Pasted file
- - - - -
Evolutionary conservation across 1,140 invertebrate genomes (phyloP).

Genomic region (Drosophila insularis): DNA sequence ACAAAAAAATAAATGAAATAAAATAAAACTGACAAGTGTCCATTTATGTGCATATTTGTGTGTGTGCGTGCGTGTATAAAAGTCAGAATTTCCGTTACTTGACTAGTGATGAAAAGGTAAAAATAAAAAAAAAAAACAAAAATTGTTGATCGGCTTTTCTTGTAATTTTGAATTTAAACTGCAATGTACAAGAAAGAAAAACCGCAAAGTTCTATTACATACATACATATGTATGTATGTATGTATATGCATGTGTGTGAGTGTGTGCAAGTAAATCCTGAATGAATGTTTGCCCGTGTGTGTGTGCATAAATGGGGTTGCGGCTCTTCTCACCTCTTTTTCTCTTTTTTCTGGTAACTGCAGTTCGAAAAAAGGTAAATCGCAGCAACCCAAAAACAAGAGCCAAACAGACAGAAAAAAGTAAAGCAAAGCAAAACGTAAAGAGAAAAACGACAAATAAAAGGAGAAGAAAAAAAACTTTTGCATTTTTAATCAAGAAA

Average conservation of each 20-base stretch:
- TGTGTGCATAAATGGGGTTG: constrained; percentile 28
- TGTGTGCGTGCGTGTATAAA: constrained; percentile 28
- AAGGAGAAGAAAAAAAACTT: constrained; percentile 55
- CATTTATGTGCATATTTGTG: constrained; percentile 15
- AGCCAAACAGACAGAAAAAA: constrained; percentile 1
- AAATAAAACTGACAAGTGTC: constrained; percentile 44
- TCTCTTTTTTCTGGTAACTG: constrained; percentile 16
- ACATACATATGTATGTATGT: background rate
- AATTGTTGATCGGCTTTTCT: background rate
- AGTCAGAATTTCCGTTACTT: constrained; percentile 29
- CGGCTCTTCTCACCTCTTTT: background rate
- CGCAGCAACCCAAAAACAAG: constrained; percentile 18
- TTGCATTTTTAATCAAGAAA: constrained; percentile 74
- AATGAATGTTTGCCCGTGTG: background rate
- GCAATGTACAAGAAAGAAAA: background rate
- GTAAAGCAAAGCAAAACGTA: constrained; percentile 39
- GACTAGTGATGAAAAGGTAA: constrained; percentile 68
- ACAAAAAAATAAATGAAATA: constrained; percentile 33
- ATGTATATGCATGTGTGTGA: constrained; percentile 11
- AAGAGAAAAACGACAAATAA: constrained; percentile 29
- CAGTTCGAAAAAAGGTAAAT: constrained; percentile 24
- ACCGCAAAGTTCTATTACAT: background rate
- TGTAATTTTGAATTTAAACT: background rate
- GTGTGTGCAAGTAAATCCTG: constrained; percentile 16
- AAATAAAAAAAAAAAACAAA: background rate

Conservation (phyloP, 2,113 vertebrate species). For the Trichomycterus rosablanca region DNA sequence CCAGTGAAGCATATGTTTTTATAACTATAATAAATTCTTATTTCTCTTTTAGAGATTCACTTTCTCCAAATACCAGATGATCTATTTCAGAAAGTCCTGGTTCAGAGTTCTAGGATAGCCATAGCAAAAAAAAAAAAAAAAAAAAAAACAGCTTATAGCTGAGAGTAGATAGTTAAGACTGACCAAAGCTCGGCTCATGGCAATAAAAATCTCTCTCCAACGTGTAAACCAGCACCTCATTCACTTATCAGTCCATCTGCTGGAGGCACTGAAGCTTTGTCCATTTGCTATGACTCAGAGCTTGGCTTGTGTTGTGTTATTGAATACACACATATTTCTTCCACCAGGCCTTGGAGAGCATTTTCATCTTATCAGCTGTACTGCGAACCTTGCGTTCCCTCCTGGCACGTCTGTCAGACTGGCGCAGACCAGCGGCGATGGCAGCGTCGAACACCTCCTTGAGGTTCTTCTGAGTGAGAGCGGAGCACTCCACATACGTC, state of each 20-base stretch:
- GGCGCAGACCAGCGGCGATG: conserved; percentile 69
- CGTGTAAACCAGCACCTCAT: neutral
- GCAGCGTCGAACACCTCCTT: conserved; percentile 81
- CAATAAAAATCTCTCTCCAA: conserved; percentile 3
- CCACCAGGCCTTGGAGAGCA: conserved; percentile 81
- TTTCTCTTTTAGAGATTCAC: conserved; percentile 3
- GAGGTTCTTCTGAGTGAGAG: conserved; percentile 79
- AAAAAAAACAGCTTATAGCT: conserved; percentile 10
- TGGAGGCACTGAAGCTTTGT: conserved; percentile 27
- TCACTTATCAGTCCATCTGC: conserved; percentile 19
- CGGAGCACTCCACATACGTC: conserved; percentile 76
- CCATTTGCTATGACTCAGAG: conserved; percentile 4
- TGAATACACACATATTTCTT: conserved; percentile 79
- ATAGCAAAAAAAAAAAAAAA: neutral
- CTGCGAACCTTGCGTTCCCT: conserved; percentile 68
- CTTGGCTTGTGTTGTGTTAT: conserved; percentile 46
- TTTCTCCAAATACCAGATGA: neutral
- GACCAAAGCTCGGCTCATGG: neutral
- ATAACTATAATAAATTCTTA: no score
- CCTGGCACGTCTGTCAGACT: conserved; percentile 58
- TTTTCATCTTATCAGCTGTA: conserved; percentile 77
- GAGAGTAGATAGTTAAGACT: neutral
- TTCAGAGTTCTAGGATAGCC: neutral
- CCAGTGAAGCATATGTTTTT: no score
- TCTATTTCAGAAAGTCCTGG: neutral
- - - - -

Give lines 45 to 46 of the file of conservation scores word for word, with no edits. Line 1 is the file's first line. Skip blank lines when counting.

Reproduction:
- CTTGGCTTGTGTTGTGTTAT: conserved; percentile 46
- TTTCTCCAAATACCAGATGA: neutral